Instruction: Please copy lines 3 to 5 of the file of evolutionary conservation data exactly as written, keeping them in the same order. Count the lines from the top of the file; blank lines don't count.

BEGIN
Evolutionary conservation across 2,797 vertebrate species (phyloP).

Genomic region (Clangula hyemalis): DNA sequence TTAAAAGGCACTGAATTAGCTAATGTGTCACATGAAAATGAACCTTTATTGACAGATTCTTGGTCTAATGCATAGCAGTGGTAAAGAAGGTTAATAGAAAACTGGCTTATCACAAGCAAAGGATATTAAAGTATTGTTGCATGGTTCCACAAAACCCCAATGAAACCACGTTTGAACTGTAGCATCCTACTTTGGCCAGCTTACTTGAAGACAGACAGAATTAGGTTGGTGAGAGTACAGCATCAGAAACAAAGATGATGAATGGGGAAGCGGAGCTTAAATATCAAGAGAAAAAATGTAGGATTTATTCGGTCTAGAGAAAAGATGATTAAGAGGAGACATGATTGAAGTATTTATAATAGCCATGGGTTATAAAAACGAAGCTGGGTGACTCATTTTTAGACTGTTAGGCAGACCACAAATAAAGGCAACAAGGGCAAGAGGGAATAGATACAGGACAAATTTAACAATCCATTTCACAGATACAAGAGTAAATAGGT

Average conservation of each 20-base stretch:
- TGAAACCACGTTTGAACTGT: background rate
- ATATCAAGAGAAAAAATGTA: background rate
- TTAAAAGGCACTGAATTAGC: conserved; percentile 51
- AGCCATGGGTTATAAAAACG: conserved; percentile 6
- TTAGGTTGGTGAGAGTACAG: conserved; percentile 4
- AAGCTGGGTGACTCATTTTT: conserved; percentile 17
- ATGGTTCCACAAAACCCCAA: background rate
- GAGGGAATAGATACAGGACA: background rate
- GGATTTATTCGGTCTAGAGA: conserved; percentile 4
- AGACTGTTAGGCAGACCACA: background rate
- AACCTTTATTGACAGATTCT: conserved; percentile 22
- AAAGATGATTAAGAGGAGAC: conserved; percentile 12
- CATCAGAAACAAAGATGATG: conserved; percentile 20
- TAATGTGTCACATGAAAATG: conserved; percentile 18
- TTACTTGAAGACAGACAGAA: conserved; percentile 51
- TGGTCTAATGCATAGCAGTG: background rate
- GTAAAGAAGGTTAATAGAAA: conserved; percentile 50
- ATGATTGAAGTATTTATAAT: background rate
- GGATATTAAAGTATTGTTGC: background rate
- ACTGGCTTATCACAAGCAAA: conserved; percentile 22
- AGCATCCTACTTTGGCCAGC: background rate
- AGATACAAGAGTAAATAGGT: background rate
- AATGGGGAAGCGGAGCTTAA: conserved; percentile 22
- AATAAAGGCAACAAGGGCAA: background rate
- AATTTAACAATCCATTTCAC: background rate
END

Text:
Average conservation of each 20-base stretch:
- TGAAACCACGTTTGAACTGT: background rate
- ATATCAAGAGAAAAAATGTA: background rate